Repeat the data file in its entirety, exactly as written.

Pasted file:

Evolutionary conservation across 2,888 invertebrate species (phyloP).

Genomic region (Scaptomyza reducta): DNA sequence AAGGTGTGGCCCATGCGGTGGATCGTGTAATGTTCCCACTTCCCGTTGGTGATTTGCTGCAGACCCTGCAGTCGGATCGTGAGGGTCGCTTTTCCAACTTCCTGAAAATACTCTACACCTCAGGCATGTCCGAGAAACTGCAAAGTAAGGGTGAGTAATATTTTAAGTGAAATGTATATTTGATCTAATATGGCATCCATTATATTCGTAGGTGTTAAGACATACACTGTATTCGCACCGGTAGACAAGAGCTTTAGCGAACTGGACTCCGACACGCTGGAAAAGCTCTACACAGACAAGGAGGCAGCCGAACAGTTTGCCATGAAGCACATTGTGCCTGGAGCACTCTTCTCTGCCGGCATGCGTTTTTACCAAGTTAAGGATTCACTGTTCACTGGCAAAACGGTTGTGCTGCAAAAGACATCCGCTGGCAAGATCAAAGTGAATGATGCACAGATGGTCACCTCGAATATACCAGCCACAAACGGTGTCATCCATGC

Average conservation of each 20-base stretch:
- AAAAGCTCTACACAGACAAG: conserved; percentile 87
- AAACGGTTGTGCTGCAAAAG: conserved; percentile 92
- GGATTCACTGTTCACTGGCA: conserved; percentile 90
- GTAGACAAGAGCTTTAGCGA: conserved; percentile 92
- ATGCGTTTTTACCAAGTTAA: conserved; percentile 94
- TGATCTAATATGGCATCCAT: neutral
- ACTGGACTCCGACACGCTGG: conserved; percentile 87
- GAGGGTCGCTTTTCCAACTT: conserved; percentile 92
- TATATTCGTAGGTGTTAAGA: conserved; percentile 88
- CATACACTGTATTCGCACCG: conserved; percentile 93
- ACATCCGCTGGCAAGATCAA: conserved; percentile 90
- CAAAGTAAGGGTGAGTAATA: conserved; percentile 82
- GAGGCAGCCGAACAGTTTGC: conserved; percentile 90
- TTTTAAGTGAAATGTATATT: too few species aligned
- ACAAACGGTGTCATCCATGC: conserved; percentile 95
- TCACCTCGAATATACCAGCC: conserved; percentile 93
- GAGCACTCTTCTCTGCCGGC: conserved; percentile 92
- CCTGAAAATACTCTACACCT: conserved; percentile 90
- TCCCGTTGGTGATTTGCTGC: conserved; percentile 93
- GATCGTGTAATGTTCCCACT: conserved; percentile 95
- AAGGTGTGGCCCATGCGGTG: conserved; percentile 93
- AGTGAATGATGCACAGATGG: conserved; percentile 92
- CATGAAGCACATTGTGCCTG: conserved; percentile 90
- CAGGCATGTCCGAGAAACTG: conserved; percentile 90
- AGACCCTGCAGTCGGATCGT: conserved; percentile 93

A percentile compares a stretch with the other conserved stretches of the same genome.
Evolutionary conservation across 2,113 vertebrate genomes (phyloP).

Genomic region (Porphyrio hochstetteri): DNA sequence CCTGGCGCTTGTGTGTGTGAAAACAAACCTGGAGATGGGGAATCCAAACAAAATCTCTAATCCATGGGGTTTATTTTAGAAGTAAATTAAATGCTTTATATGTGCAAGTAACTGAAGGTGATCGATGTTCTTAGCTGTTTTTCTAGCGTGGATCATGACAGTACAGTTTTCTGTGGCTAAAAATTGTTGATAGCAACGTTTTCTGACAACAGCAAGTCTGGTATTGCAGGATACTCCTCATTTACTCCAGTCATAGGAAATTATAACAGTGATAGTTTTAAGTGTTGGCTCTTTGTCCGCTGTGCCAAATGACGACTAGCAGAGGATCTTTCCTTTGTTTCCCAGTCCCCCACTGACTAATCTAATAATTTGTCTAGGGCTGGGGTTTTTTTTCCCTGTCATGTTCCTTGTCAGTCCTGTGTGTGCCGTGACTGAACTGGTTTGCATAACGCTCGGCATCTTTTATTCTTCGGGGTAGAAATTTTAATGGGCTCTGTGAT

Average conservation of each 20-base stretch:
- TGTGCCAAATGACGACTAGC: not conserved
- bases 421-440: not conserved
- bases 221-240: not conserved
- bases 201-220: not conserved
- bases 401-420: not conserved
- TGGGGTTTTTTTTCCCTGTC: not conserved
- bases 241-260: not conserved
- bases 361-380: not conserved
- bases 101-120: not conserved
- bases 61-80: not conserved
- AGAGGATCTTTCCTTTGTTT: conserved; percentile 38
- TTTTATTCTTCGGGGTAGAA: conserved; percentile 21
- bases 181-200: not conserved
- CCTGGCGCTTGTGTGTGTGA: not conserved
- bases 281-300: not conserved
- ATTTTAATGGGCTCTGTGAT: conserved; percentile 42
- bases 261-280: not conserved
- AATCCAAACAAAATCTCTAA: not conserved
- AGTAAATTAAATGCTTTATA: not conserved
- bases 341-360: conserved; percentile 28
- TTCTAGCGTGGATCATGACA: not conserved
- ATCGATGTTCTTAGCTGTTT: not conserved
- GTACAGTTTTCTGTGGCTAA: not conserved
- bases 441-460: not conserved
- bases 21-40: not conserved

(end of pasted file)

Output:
Evolutionary conservation across 2,888 invertebrate species (phyloP).

Genomic region (Scaptomyza reducta): DNA sequence AAGGTGTGGCCCATGCGGTGGATCGTGTAATGTTCCCACTTCCCGTTGGTGATTTGCTGCAGACCCTGCAGTCGGATCGTGAGGGTCGCTTTTCCAACTTCCTGAAAATACTCTACACCTCAGGCATGTCCGAGAAACTGCAAAGTAAGGGTGAGTAATATTTTAAGTGAAATGTATATTTGATCTAATATGGCATCCATTATATTCGTAGGTGTTAAGACATACACTGTATTCGCACCGGTAGACAAGAGCTTTAGCGAACTGGACTCCGACACGCTGGAAAAGCTCTACACAGACAAGGAGGCAGCCGAACAGTTTGCCATGAAGCACATTGTGCCTGGAGCACTCTTCTCTGCCGGCATGCGTTTTTACCAAGTTAAGGATTCACTGTTCACTGGCAAAACGGTTGTGCTGCAAAAGACATCCGCTGGCAAGATCAAAGTGAATGATGCACAGATGGTCACCTCGAATATACCAGCCACAAACGGTGTCATCCATGC

Average conservation of each 20-base stretch:
- AAAAGCTCTACACAGACAAG: conserved; percentile 87
- AAACGGTTGTGCTGCAAAAG: conserved; percentile 92
- GGATTCACTGTTCACTGGCA: conserved; percentile 90
- GTAGACAAGAGCTTTAGCGA: conserved; percentile 92
- ATGCGTTTTTACCAAGTTAA: conserved; percentile 94
- TGATCTAATATGGCATCCAT: neutral
- ACTGGACTCCGACACGCTGG: conserved; percentile 87
- GAGGGTCGCTTTTCCAACTT: conserved; percentile 92
- TATATTCGTAGGTGTTAAGA: conserved; percentile 88
- CATACACTGTATTCGCACCG: conserved; percentile 93
- ACATCCGCTGGCAAGATCAA: conserved; percentile 90
- CAAAGTAAGGGTGAGTAATA: conserved; percentile 82
- GAGGCAGCCGAACAGTTTGC: conserved; percentile 90
- TTTTAAGTGAAATGTATATT: too few species aligned
- ACAAACGGTGTCATCCATGC: conserved; percentile 95
- TCACCTCGAATATACCAGCC: conserved; percentile 93
- GAGCACTCTTCTCTGCCGGC: conserved; percentile 92
- CCTGAAAATACTCTACACCT: conserved; percentile 90
- TCCCGTTGGTGATTTGCTGC: conserved; percentile 93
- GATCGTGTAATGTTCCCACT: conserved; percentile 95
- AAGGTGTGGCCCATGCGGTG: conserved; percentile 93
- AGTGAATGATGCACAGATGG: conserved; percentile 92
- CATGAAGCACATTGTGCCTG: conserved; percentile 90
- CAGGCATGTCCGAGAAACTG: conserved; percentile 90
- AGACCCTGCAGTCGGATCGT: conserved; percentile 93

A percentile compares a stretch with the other conserved stretches of the same genome.
Evolutionary conservation across 2,113 vertebrate genomes (phyloP).

Genomic region (Porphyrio hochstetteri): DNA sequence CCTGGCGCTTGTGTGTGTGAAAACAAACCTGGAGATGGGGAATCCAAACAAAATCTCTAATCCATGGGGTTTATTTTAGAAGTAAATTAAATGCTTTATATGTGCAAGTAACTGAAGGTGATCGATGTTCTTAGCTGTTTTTCTAGCGTGGATCATGACAGTACAGTTTTCTGTGGCTAAAAATTGTTGATAGCAACGTTTTCTGACAACAGCAAGTCTGGTATTGCAGGATACTCCTCATTTACTCCAGTCATAGGAAATTATAACAGTGATAGTTTTAAGTGTTGGCTCTTTGTCCGCTGTGCCAAATGACGACTAGCAGAGGATCTTTCCTTTGTTTCCCAGTCCCCCACTGACTAATCTAATAATTTGTCTAGGGCTGGGGTTTTTTTTCCCTGTCATGTTCCTTGTCAGTCCTGTGTGTGCCGTGACTGAACTGGTTTGCATAACGCTCGGCATCTTTTATTCTTCGGGGTAGAAATTTTAATGGGCTCTGTGAT

Average conservation of each 20-base stretch:
- TGTGCCAAATGACGACTAGC: not conserved
- bases 421-440: not conserved
- bases 221-240: not conserved
- bases 201-220: not conserved
- bases 401-420: not conserved
- TGGGGTTTTTTTTCCCTGTC: not conserved
- bases 241-260: not conserved
- bases 361-380: not conserved
- bases 101-120: not conserved
- bases 61-80: not conserved
- AGAGGATCTTTCCTTTGTTT: conserved; percentile 38
- TTTTATTCTTCGGGGTAGAA: conserved; percentile 21
- bases 181-200: not conserved
- CCTGGCGCTTGTGTGTGTGA: not conserved
- bases 281-300: not conserved
- ATTTTAATGGGCTCTGTGAT: conserved; percentile 42
- bases 261-280: not conserved
- AATCCAAACAAAATCTCTAA: not conserved
- AGTAAATTAAATGCTTTATA: not conserved
- bases 341-360: conserved; percentile 28
- TTCTAGCGTGGATCATGACA: not conserved
- ATCGATGTTCTTAGCTGTTT: not conserved
- GTACAGTTTTCTGTGGCTAA: not conserved
- bases 441-460: not conserved
- bases 21-40: not conserved